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Bloomberg reports that the United Food and Commercial Workers (UFCW) and the National Farmers Union have joined forces to try to convince the Obama administration that Walmart is large and pervasive enough that its efforts to cut supply chain costs amounts to an antitrust violation that is unfairly holding down prices in the agriculture industry.

According to the story, “Wal-Mart’s critics said they anticipate, after years of government reluctance to regulate farming, that President Obama will inject more competition into the food-producing business ... Wal-Mart’s detractors argue that the retailer’s power is so great that it can underpay for goods, threatening suppliers.”

Walmart tells Bloomberg that its goal is to work with farmers to keep prices low for consumers, not undercut them.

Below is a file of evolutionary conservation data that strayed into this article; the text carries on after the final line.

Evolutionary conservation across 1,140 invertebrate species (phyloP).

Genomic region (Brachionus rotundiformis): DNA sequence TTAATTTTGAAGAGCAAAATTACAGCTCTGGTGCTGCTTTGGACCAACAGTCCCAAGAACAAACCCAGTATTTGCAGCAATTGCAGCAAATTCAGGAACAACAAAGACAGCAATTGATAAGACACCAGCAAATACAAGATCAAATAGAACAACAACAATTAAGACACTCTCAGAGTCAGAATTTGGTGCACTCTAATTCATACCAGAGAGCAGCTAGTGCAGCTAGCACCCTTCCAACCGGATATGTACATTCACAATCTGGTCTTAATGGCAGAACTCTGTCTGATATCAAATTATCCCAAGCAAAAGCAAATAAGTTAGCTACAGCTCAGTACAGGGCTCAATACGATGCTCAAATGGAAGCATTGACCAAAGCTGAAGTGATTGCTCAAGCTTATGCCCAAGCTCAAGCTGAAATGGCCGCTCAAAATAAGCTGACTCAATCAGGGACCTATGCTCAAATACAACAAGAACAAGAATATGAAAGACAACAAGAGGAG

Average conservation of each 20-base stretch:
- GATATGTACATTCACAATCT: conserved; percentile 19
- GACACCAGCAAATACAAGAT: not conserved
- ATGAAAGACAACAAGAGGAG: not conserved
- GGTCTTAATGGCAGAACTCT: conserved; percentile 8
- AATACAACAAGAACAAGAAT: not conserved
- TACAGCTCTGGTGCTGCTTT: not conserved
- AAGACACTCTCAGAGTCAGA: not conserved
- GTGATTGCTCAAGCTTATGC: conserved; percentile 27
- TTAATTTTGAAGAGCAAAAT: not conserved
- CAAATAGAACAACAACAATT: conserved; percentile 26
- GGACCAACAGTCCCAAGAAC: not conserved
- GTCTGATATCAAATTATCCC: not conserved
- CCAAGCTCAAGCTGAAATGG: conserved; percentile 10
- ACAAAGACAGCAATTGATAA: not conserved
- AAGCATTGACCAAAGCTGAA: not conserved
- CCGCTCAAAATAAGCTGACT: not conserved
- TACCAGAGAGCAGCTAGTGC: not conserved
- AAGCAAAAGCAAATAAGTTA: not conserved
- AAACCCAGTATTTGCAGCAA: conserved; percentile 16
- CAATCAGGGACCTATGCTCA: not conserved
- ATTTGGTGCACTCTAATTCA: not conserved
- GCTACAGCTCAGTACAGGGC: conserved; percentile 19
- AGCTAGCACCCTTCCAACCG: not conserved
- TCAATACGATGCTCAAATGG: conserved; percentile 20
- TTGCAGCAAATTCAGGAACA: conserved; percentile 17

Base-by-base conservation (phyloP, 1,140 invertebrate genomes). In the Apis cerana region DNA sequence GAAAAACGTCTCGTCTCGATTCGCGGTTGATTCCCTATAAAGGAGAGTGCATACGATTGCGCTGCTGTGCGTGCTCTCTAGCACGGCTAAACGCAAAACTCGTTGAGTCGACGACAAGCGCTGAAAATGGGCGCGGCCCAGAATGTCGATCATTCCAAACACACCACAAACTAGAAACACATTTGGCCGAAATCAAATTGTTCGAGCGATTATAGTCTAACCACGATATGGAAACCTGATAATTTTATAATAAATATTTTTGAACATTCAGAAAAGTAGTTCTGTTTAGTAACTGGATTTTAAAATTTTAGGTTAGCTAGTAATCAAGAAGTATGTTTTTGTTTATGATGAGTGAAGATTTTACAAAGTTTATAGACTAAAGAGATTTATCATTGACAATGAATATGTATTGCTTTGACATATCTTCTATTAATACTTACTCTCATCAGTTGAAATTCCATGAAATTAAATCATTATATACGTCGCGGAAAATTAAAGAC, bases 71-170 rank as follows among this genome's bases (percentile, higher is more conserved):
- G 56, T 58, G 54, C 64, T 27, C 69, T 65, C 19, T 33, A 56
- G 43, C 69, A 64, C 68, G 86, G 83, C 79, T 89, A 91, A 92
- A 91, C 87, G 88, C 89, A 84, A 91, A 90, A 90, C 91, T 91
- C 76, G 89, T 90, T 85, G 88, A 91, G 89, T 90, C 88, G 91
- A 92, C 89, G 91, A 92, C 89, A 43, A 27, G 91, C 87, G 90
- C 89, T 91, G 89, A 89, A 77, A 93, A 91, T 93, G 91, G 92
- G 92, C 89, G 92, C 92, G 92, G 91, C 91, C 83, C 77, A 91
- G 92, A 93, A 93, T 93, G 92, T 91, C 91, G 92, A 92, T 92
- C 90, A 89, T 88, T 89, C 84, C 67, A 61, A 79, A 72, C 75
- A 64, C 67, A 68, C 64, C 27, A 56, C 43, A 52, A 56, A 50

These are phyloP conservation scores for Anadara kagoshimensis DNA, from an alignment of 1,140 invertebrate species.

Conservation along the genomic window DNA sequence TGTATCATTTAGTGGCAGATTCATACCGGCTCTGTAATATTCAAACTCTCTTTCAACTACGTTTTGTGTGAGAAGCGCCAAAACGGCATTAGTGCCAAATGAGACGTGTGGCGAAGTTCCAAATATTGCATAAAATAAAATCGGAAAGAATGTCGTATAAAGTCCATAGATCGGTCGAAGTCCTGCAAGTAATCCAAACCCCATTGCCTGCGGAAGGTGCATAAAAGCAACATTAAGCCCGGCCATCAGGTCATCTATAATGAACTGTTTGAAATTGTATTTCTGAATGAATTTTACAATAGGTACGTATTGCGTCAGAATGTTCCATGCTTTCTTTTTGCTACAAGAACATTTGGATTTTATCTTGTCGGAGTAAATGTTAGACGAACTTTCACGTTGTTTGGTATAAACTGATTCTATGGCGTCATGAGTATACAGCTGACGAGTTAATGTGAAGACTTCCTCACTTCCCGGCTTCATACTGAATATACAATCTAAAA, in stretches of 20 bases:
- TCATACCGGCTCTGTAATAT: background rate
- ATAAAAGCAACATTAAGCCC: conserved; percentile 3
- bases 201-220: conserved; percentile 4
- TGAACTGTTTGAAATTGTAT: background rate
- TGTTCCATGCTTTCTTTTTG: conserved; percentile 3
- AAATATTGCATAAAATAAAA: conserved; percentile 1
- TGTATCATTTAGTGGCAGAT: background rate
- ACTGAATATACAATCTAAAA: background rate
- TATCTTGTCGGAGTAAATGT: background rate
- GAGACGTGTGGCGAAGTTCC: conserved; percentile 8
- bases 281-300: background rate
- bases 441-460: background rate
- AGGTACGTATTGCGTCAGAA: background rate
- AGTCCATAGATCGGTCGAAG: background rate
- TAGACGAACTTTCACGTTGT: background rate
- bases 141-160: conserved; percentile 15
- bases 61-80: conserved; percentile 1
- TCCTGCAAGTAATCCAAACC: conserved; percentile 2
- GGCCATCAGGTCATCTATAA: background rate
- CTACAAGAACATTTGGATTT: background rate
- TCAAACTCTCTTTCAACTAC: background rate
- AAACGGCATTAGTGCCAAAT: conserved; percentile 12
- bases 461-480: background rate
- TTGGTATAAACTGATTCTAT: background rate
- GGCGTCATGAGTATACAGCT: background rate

KC's View:
First of all, Walmart is just one company, and while it is a behemoth, the government hasn’t stopped growth that, best I can tell, has been entirely legal, even is discomfiting to those who have to compete with it. Not sure how the government could step in and force Walmart to rise prices.,..though to be sure, I’m not a lawyer and what I know about antitrust law could be contained in a thimble with plenty of room for lots else.

But let’s look at this story in context. Walmart is being accused of inappropriately keeping prices low in an economy where one of seven Americans is living below the poverty line. It’ll be hard to generate much sympathy for folks who want Walmart to charge higher prices (though the irony is that probably some of the folks doing the complaining may be below the poverty line precisely because Walmart pays less for their products). Is Walmart using its size and power to drive down prices? Sure. And most of its shoppers probably are thankful for the effort.

It’s also hard to accuse Walmart of having too much power when it also is being reported in Dallas that the much smaller Aldi is undercutting it on milk prices.

You have to keep accusations like these in context. Life is rarely as simple as the union workers, farmers and ranchers seem to be suggesting.